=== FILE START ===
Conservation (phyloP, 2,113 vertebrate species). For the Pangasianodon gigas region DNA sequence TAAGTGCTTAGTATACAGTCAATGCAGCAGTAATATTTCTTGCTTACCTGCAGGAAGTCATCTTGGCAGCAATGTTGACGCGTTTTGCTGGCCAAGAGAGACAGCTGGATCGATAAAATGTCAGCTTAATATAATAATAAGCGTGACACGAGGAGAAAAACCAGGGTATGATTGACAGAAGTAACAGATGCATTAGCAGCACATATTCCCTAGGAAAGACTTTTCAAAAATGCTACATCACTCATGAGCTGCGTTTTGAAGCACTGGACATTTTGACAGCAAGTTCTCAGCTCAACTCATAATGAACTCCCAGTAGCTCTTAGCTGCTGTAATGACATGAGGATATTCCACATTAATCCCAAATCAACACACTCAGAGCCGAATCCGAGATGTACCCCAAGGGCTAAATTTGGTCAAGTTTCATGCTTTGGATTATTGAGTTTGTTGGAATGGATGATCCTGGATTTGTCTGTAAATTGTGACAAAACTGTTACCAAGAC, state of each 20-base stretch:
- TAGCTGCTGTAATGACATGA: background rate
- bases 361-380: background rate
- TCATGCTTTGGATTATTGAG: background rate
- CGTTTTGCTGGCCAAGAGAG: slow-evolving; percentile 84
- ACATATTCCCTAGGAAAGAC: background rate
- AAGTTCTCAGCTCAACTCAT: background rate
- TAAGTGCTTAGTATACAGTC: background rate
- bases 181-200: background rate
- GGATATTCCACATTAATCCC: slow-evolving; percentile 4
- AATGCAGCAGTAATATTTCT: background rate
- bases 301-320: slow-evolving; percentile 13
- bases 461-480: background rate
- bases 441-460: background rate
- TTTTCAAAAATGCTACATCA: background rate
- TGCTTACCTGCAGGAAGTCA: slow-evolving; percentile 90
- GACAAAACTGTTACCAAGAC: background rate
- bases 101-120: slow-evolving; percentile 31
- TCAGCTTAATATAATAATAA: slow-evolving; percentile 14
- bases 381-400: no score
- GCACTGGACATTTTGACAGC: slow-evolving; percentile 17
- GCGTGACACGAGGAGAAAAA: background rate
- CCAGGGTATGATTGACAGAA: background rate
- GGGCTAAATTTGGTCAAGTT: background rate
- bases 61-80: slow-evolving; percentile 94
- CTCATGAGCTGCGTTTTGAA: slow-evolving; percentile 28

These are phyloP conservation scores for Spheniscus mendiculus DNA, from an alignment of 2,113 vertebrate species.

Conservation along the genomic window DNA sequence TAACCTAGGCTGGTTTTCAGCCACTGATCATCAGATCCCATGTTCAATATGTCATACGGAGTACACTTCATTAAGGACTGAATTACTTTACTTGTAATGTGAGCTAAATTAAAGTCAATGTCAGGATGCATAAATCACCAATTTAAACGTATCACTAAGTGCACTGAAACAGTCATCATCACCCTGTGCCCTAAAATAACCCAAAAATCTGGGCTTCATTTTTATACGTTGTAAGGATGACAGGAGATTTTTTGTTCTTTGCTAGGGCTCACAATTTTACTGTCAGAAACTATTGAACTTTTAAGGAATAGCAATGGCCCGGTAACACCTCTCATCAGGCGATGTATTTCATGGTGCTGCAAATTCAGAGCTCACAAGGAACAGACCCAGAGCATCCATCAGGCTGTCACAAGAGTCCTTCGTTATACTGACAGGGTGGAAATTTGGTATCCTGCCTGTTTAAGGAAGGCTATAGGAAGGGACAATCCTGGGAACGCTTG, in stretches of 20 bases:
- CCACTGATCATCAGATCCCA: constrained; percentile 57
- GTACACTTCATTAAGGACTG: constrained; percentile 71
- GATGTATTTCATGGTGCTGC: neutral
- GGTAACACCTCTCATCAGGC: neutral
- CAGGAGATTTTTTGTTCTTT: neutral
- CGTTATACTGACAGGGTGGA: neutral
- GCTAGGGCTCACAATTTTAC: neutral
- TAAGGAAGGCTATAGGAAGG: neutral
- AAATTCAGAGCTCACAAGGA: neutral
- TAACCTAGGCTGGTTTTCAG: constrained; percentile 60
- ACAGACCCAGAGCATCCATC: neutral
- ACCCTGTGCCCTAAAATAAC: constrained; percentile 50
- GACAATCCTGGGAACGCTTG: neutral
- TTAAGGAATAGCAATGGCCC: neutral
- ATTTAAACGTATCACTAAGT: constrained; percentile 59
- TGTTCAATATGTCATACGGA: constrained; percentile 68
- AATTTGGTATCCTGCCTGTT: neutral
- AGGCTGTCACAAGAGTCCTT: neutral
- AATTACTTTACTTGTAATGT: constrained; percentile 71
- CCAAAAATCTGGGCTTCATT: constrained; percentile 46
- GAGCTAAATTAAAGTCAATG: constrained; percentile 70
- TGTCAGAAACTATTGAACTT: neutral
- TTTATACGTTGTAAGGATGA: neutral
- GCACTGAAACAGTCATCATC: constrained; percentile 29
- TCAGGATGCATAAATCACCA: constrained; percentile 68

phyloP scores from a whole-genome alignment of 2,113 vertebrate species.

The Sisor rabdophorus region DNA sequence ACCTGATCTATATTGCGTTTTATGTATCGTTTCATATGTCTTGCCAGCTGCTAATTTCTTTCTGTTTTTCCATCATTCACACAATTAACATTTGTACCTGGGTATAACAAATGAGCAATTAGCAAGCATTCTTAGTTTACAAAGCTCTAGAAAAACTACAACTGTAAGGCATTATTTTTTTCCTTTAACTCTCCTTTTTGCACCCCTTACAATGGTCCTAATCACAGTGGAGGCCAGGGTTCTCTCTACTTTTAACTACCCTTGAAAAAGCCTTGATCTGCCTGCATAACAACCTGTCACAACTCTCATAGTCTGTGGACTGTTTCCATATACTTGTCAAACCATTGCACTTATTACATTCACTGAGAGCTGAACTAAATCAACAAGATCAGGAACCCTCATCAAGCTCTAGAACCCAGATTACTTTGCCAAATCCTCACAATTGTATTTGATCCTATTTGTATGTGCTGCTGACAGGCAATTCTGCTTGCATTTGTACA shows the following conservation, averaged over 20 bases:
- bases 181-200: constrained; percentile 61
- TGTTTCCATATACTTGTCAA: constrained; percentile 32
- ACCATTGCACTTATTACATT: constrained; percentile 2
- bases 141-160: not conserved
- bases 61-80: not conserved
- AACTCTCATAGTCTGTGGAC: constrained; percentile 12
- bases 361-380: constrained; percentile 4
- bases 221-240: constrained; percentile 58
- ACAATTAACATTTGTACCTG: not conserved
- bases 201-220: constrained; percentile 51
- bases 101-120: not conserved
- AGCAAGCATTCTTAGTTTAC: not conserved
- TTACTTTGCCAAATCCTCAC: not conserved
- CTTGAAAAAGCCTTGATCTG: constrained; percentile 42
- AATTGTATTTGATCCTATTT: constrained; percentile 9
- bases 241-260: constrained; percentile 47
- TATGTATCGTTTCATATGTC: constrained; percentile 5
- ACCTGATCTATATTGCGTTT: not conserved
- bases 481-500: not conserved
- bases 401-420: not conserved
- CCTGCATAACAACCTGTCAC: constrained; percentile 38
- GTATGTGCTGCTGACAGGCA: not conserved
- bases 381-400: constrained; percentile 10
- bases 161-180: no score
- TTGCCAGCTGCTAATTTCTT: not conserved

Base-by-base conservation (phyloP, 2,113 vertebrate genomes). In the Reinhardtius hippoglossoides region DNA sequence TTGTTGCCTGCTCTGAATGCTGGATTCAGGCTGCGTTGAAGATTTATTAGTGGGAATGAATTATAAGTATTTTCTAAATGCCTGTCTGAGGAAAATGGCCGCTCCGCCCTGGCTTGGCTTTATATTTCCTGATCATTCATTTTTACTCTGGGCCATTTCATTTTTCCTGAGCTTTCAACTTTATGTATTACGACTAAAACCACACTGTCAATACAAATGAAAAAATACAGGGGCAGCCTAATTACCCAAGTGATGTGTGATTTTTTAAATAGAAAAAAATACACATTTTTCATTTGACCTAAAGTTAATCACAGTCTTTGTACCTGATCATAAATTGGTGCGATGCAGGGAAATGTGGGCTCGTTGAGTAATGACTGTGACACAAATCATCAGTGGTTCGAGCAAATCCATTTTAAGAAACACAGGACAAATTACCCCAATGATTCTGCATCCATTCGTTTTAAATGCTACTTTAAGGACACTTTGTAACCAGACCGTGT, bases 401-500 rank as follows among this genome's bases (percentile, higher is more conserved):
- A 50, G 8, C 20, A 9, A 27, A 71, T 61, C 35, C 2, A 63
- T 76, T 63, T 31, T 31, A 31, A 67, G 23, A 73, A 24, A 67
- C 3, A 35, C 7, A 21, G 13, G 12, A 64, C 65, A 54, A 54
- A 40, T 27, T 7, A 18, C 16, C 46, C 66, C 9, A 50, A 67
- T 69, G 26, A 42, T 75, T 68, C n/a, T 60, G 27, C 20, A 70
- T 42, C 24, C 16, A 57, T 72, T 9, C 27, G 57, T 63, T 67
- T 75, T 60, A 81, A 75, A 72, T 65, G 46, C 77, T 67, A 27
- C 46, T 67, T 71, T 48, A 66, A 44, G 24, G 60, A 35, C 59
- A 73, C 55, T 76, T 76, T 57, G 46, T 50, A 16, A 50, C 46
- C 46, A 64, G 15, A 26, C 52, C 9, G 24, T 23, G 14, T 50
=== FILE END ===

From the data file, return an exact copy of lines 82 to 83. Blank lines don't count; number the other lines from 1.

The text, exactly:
- A 50, G 8, C 20, A 9, A 27, A 71, T 61, C 35, C 2, A 63
- T 76, T 63, T 31, T 31, A 31, A 67, G 23, A 73, A 24, A 67